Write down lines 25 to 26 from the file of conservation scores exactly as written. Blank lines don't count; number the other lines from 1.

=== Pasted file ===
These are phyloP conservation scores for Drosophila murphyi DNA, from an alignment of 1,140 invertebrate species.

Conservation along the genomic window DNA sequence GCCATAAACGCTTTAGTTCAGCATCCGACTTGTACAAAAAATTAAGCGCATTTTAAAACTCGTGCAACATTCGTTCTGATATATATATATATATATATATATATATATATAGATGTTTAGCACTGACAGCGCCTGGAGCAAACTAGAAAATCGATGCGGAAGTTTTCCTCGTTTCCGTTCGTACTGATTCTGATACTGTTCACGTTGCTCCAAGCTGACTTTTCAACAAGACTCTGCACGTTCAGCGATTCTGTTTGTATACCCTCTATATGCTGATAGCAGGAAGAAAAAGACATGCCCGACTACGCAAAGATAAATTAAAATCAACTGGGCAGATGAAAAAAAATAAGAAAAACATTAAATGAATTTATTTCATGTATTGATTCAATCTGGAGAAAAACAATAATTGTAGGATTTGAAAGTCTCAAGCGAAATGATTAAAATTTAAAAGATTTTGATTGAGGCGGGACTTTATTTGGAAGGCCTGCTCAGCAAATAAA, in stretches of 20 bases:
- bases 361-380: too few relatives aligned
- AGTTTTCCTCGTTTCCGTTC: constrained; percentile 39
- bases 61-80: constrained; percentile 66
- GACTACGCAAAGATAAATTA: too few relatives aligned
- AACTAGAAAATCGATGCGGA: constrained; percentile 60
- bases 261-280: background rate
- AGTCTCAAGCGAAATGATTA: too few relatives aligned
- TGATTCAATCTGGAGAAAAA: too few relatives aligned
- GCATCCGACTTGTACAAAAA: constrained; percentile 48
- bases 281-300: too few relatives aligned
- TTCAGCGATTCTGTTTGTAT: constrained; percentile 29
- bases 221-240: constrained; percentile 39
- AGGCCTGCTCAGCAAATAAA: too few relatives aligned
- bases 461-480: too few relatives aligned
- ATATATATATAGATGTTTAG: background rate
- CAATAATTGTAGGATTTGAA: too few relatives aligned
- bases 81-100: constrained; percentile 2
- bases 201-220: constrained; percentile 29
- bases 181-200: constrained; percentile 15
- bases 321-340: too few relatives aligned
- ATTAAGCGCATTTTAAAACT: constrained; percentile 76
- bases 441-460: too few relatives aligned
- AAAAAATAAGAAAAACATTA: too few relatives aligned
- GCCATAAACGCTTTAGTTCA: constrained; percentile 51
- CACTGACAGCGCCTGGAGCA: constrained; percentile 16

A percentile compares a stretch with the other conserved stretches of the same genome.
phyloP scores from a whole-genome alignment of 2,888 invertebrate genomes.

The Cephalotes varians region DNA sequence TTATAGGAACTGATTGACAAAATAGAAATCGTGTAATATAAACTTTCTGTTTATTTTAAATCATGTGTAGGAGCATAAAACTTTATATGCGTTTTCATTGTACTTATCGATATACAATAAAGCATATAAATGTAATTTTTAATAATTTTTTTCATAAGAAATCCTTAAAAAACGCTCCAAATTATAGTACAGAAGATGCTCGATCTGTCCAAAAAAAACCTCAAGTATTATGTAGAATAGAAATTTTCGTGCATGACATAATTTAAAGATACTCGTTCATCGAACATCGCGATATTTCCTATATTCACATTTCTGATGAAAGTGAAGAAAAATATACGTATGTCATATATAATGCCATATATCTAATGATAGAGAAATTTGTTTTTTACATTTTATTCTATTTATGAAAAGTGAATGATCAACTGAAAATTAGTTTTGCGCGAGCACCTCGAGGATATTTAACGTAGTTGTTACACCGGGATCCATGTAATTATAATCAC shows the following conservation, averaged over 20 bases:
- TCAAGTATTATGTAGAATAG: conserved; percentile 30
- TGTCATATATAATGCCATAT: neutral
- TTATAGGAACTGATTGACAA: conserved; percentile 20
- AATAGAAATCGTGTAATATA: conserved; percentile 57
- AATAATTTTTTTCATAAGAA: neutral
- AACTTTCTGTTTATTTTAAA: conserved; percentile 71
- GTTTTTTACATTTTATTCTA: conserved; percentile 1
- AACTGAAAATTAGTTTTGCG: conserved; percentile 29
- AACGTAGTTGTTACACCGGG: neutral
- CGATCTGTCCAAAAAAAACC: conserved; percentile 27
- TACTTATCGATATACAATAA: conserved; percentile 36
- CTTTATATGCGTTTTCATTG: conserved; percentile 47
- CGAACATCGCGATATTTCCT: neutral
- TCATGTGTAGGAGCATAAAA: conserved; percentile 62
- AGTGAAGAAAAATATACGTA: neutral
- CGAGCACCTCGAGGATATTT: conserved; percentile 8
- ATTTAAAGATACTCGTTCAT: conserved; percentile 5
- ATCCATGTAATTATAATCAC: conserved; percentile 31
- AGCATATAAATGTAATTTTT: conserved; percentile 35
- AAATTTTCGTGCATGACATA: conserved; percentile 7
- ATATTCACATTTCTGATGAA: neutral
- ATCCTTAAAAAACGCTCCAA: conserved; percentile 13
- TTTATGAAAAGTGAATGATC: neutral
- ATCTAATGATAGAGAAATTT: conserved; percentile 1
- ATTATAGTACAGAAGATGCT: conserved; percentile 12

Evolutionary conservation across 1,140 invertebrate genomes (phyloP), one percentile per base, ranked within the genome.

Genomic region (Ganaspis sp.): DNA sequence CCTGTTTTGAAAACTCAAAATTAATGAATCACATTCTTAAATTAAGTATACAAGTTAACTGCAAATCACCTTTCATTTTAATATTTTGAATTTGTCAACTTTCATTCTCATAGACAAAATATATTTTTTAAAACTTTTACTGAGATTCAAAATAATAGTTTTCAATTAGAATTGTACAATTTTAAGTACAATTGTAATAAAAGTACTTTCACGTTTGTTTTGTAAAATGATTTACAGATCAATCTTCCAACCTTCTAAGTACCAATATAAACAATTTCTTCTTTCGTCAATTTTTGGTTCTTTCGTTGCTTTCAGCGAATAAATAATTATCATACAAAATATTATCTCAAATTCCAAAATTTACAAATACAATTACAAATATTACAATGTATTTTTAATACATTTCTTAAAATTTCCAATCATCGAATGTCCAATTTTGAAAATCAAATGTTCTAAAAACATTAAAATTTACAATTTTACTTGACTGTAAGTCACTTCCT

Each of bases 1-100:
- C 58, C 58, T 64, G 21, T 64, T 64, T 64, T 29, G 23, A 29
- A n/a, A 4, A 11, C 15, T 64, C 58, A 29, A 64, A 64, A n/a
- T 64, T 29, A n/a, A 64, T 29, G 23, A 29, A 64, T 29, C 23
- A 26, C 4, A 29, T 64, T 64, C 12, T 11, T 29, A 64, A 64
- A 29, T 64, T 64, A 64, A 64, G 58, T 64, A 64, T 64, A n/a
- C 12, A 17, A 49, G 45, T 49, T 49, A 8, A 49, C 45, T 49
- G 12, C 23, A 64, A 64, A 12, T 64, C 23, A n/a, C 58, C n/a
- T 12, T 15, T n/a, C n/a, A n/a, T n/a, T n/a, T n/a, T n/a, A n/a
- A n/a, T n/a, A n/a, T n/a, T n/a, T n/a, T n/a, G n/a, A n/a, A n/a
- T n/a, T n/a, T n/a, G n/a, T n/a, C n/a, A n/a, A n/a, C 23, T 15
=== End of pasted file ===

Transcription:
- AAAAAATAAGAAAAACATTA: too few relatives aligned
- GCCATAAACGCTTTAGTTCA: constrained; percentile 51